And so, we see clearly that there would be nothing at all now or ever if there were not God, because that which comes into existence contingently does so only by means of some agent already in act. But if this agent is itself a being contingent upon some other being for its existence, then there must be in existence some Being that is absolutely necessary in Himself, containing no possibility of coming to be and passing away. And this Being we call God. And we see that His existence is absolutely necessary if anything at all is to exist.

This proof also emphasizes the radical contingency of creatures, that is, their absolute dependence upon God for their very existence. Saint Thomas calls this dependence the relation of creation, and it is a relation that is in the creature only, for God depends upon nothing. He has in Himself absolutely no contingency. Contingency, however, or radical and absolute dependence, is an essential note of the creature. It is, in a word, exactly what is means to be a creature: to depend upon God for one's very existence--and not just at the time of coming into being but at every moment of time one exists. And, also, of course, in eternity too.

The fourth way is taken from the gradation or degrees of being in things. This proof may seem to have more in common with the Platonic-Augustinian ways of arriving at God's existence because of its appeal to abstract concepts such as goodness, truth, and nobility. But a closer look shows us that Saint Thomas is not appealing directly to these ideas or to their existence in things but rather to the fact that they are graduated, that is, that we observe them to occur in degrees. In each genus of things, for example, there is a maximum ens, a highest form of that genus of quality, as fire is the hottest of all hot things. But our reason requires a Being that is supreme in every category and embraces the maximum of every perfection. Otherwise, how explain the presence of the maximum in each genus, for it cannot be its own explanation? So there is required an infinite cause of all the perfections existing in finite and imperfect ways in creatures. For the finite and the imperfect will never be able to give rise to the infinite and perfect. More cannot arise from less and the imperfect does not come of itself to perfection. The Being our reason requires is God.

Here we may say that the total hierarchical structure of reality itself manifests, even cries out and declares the existence of the Source of its manifold but always limited and imperfect degrees of being. And this is God.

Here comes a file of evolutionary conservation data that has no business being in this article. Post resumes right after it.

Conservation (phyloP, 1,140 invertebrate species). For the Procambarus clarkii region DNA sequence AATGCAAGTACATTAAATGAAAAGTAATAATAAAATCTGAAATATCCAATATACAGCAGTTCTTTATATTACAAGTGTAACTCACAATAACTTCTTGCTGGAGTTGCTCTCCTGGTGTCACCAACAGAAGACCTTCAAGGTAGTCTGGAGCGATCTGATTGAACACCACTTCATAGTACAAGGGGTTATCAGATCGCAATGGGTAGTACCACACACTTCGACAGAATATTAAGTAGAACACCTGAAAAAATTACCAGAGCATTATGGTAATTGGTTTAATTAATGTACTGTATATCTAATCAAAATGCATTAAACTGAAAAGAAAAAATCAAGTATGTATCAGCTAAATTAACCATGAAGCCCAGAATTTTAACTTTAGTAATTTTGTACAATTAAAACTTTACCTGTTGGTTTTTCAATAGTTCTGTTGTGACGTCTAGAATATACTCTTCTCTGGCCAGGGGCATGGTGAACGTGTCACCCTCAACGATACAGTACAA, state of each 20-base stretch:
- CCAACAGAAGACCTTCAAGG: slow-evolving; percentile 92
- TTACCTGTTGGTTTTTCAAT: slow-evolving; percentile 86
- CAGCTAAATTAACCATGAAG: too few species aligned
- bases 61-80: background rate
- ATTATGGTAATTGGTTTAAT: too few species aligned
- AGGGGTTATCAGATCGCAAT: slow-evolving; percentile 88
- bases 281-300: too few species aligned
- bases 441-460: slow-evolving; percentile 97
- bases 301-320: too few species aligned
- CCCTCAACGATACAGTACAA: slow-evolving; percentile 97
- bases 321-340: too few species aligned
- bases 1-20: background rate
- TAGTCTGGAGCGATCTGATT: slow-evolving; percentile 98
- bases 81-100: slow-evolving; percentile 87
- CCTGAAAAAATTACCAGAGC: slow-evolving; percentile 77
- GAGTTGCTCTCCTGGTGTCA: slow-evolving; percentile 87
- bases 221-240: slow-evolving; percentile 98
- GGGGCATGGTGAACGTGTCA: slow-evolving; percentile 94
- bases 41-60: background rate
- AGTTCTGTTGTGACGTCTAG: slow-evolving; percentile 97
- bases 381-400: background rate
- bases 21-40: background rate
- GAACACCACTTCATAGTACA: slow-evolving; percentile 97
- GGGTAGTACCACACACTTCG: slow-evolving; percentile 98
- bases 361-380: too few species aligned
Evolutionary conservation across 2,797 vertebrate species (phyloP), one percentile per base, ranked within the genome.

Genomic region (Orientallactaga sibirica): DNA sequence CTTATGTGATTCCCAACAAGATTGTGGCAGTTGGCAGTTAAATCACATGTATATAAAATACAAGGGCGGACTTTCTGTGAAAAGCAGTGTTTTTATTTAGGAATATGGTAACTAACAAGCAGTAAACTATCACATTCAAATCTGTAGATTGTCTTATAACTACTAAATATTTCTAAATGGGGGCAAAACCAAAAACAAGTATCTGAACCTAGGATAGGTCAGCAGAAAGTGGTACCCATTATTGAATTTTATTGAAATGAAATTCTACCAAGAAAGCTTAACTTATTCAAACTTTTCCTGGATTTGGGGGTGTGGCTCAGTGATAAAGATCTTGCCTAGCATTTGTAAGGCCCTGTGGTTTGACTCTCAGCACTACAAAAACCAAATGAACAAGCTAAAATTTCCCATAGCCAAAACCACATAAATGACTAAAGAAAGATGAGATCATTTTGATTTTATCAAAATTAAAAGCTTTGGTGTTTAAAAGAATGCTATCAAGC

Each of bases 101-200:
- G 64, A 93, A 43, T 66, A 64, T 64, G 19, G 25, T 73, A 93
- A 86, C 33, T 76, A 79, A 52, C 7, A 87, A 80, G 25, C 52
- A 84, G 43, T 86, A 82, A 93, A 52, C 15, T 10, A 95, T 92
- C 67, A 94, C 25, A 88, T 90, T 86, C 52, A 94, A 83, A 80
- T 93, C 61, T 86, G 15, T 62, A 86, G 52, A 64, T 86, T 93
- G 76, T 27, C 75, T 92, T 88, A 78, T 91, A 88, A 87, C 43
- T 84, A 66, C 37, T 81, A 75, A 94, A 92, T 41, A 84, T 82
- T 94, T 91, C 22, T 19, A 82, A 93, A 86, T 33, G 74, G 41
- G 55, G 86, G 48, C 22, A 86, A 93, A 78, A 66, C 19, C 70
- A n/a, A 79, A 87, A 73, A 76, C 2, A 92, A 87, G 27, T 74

The fifth way is taken from the governance of the world. We must interpret the word governance in its most active, dynamic sense, for this proof - famous as the proof from design or teleology - really points to the existence of a God far greater in magnificence and power than Paley's Watchmaker, the Masonic Architect, or the Newtonian Author of Nature.

Saint Thomas says that we see things which lack intelligence, such as natural bodies, acting for an end so that they always or nearly always obtain the best result. Thomas gives us no examples here, but he is clearly thinking not only of the movements of the sun, moon, and stars in their regular courses, but also of the instinctive, quasi-intelligent activities of animals. It is plain, he says, that these actions do not proceed by chance but assuredly by design. But whose design? What lacks intelligence, or the power to plan intelligent activity, cannot move towards an end unless it be directed by some being with intelligence. So the arrow is shot to its mark by the archer.

In this emphasis upon the final cause or teleological and therefore intelligible activity of all things, Thomas is proving that the very reason for which the efficient cause of the second way moves or causes all things to act and endows them with secondary causality according to their specific nature--this reason is beyond the immediate activity. In the words of Etienne Gilson (p.75), this fifth way "arrives ... not only nor first of all at the reason for what order there is in the universe, but also and pre-eminently at the reason for nature itself. In brief, beyond the intelligible manner of existing, the final cause attains the supreme reason for which beings exist."